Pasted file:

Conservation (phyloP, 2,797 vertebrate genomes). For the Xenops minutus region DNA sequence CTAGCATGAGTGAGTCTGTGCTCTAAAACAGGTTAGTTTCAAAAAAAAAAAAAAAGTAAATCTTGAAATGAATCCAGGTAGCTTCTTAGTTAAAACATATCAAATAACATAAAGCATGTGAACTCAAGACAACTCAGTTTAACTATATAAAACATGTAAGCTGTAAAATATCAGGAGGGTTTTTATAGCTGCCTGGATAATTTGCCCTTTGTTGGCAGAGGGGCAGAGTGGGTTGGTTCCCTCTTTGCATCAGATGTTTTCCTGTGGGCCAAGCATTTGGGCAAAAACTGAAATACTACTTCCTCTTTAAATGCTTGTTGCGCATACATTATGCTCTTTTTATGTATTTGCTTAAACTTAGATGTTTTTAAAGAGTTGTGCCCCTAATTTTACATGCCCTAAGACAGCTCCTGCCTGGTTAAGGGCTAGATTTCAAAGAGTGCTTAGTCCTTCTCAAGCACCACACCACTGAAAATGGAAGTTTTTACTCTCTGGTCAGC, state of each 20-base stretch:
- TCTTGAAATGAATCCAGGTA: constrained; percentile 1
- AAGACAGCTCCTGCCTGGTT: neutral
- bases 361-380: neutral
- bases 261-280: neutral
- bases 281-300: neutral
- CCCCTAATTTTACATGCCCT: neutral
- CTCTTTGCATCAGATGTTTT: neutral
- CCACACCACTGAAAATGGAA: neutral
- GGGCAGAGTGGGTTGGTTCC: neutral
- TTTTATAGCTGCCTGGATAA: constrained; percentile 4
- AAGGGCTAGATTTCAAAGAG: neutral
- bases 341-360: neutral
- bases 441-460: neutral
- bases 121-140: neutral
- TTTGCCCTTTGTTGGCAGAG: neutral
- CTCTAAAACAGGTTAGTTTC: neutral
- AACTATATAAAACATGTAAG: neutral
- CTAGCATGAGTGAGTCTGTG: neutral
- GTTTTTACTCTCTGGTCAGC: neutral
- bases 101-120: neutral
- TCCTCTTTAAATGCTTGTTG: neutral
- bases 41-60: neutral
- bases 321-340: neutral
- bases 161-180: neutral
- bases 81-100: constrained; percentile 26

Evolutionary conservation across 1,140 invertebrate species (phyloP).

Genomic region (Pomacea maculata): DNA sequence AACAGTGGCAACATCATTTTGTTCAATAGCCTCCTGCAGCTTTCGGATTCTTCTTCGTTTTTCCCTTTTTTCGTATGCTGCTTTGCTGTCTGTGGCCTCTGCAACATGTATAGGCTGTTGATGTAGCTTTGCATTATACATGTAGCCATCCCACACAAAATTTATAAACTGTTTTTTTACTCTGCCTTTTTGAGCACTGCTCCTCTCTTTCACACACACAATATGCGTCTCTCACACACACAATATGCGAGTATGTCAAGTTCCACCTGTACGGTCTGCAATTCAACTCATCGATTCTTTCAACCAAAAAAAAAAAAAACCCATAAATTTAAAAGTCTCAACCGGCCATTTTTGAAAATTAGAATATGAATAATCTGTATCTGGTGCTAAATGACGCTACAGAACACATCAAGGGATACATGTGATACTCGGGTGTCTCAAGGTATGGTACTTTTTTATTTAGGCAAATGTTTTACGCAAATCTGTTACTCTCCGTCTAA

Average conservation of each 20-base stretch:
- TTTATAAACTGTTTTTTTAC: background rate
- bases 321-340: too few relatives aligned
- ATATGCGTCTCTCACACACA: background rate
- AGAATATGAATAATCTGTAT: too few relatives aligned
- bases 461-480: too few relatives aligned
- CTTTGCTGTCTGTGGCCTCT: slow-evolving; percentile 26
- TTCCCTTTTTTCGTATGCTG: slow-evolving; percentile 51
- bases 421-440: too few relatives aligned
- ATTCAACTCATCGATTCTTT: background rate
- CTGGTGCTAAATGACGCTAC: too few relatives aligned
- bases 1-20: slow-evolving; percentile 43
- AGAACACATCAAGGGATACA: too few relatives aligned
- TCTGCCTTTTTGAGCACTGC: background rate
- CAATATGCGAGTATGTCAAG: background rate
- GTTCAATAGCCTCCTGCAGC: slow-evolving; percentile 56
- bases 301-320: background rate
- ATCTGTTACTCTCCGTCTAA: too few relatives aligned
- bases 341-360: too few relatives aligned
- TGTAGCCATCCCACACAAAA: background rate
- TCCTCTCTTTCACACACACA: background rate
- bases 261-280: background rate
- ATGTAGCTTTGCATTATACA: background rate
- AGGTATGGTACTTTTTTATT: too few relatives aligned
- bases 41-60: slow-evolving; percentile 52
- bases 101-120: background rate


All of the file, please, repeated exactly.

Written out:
Conservation (phyloP, 2,797 vertebrate genomes). For the Xenops minutus region DNA sequence CTAGCATGAGTGAGTCTGTGCTCTAAAACAGGTTAGTTTCAAAAAAAAAAAAAAAGTAAATCTTGAAATGAATCCAGGTAGCTTCTTAGTTAAAACATATCAAATAACATAAAGCATGTGAACTCAAGACAACTCAGTTTAACTATATAAAACATGTAAGCTGTAAAATATCAGGAGGGTTTTTATAGCTGCCTGGATAATTTGCCCTTTGTTGGCAGAGGGGCAGAGTGGGTTGGTTCCCTCTTTGCATCAGATGTTTTCCTGTGGGCCAAGCATTTGGGCAAAAACTGAAATACTACTTCCTCTTTAAATGCTTGTTGCGCATACATTATGCTCTTTTTATGTATTTGCTTAAACTTAGATGTTTTTAAAGAGTTGTGCCCCTAATTTTACATGCCCTAAGACAGCTCCTGCCTGGTTAAGGGCTAGATTTCAAAGAGTGCTTAGTCCTTCTCAAGCACCACACCACTGAAAATGGAAGTTTTTACTCTCTGGTCAGC, state of each 20-base stretch:
- TCTTGAAATGAATCCAGGTA: constrained; percentile 1
- AAGACAGCTCCTGCCTGGTT: neutral
- bases 361-380: neutral
- bases 261-280: neutral
- bases 281-300: neutral
- CCCCTAATTTTACATGCCCT: neutral
- CTCTTTGCATCAGATGTTTT: neutral
- CCACACCACTGAAAATGGAA: neutral
- GGGCAGAGTGGGTTGGTTCC: neutral
- TTTTATAGCTGCCTGGATAA: constrained; percentile 4
- AAGGGCTAGATTTCAAAGAG: neutral
- bases 341-360: neutral
- bases 441-460: neutral
- bases 121-140: neutral
- TTTGCCCTTTGTTGGCAGAG: neutral
- CTCTAAAACAGGTTAGTTTC: neutral
- AACTATATAAAACATGTAAG: neutral
- CTAGCATGAGTGAGTCTGTG: neutral
- GTTTTTACTCTCTGGTCAGC: neutral
- bases 101-120: neutral
- TCCTCTTTAAATGCTTGTTG: neutral
- bases 41-60: neutral
- bases 321-340: neutral
- bases 161-180: neutral
- bases 81-100: constrained; percentile 26

Evolutionary conservation across 1,140 invertebrate species (phyloP).

Genomic region (Pomacea maculata): DNA sequence AACAGTGGCAACATCATTTTGTTCAATAGCCTCCTGCAGCTTTCGGATTCTTCTTCGTTTTTCCCTTTTTTCGTATGCTGCTTTGCTGTCTGTGGCCTCTGCAACATGTATAGGCTGTTGATGTAGCTTTGCATTATACATGTAGCCATCCCACACAAAATTTATAAACTGTTTTTTTACTCTGCCTTTTTGAGCACTGCTCCTCTCTTTCACACACACAATATGCGTCTCTCACACACACAATATGCGAGTATGTCAAGTTCCACCTGTACGGTCTGCAATTCAACTCATCGATTCTTTCAACCAAAAAAAAAAAAAACCCATAAATTTAAAAGTCTCAACCGGCCATTTTTGAAAATTAGAATATGAATAATCTGTATCTGGTGCTAAATGACGCTACAGAACACATCAAGGGATACATGTGATACTCGGGTGTCTCAAGGTATGGTACTTTTTTATTTAGGCAAATGTTTTACGCAAATCTGTTACTCTCCGTCTAA

Average conservation of each 20-base stretch:
- TTTATAAACTGTTTTTTTAC: background rate
- bases 321-340: too few relatives aligned
- ATATGCGTCTCTCACACACA: background rate
- AGAATATGAATAATCTGTAT: too few relatives aligned
- bases 461-480: too few relatives aligned
- CTTTGCTGTCTGTGGCCTCT: slow-evolving; percentile 26
- TTCCCTTTTTTCGTATGCTG: slow-evolving; percentile 51
- bases 421-440: too few relatives aligned
- ATTCAACTCATCGATTCTTT: background rate
- CTGGTGCTAAATGACGCTAC: too few relatives aligned
- bases 1-20: slow-evolving; percentile 43
- AGAACACATCAAGGGATACA: too few relatives aligned
- TCTGCCTTTTTGAGCACTGC: background rate
- CAATATGCGAGTATGTCAAG: background rate
- GTTCAATAGCCTCCTGCAGC: slow-evolving; percentile 56
- bases 301-320: background rate
- ATCTGTTACTCTCCGTCTAA: too few relatives aligned
- bases 341-360: too few relatives aligned
- TGTAGCCATCCCACACAAAA: background rate
- TCCTCTCTTTCACACACACA: background rate
- bases 261-280: background rate
- ATGTAGCTTTGCATTATACA: background rate
- AGGTATGGTACTTTTTTATT: too few relatives aligned
- bases 41-60: slow-evolving; percentile 52
- bases 101-120: background rate